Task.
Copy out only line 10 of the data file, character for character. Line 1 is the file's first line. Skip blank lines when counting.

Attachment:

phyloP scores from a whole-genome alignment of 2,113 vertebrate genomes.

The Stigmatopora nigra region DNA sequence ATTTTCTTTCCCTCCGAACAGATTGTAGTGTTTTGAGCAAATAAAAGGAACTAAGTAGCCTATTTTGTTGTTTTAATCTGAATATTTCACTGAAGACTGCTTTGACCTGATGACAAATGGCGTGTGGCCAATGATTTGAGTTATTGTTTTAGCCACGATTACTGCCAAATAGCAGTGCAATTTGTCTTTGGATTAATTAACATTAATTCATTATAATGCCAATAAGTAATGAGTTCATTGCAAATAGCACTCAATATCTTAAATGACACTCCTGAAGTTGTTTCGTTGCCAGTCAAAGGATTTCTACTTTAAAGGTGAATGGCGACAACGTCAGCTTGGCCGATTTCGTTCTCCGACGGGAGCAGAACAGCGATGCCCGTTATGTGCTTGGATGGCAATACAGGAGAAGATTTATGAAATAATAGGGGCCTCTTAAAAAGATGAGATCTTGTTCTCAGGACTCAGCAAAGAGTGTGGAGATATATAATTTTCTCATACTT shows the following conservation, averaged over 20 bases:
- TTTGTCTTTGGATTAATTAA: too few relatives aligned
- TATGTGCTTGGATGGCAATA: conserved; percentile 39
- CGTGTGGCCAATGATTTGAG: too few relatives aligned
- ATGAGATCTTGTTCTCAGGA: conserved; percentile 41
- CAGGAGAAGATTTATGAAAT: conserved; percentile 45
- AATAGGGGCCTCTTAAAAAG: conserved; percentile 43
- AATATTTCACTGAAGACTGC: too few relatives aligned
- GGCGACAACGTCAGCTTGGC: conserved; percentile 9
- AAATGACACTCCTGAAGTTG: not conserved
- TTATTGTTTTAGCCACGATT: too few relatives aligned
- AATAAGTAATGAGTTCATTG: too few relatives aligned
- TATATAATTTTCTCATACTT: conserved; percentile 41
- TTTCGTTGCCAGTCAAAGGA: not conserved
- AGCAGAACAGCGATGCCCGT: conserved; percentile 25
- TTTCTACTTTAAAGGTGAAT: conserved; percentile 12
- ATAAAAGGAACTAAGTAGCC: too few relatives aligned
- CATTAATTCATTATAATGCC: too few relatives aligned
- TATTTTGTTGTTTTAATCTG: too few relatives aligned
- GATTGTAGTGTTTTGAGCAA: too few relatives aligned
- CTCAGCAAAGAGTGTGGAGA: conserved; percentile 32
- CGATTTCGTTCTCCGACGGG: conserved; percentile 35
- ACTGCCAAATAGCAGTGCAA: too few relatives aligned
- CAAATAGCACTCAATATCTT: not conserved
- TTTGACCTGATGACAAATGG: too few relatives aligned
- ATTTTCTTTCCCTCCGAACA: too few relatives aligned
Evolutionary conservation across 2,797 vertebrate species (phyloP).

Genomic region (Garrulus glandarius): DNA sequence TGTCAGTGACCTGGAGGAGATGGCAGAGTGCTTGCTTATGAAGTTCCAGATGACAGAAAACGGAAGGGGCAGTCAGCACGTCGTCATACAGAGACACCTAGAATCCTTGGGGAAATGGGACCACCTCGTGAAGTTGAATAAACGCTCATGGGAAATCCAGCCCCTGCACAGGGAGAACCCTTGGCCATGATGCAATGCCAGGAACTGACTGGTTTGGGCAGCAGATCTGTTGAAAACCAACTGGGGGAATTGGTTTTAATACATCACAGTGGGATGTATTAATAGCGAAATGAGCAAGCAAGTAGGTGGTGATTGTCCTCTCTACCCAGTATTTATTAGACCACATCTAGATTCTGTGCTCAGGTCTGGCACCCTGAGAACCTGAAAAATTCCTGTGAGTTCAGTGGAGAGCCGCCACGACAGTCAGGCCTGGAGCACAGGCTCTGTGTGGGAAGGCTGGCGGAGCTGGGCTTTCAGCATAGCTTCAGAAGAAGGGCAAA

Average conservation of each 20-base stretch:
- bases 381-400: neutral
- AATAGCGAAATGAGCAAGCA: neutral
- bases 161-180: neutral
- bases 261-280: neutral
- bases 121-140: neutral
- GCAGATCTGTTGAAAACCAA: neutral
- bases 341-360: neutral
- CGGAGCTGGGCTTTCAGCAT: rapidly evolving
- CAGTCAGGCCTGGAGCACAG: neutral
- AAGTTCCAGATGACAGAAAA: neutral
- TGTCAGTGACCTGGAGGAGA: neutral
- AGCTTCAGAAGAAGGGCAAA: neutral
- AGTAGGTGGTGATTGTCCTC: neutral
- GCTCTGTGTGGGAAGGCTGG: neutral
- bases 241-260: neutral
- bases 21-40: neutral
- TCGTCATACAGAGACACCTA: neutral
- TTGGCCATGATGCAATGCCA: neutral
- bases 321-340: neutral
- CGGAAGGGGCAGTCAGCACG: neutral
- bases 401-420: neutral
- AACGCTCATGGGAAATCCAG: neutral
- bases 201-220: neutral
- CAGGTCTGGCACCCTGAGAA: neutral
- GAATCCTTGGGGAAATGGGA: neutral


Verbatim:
- GGCGACAACGTCAGCTTGGC: conserved; percentile 9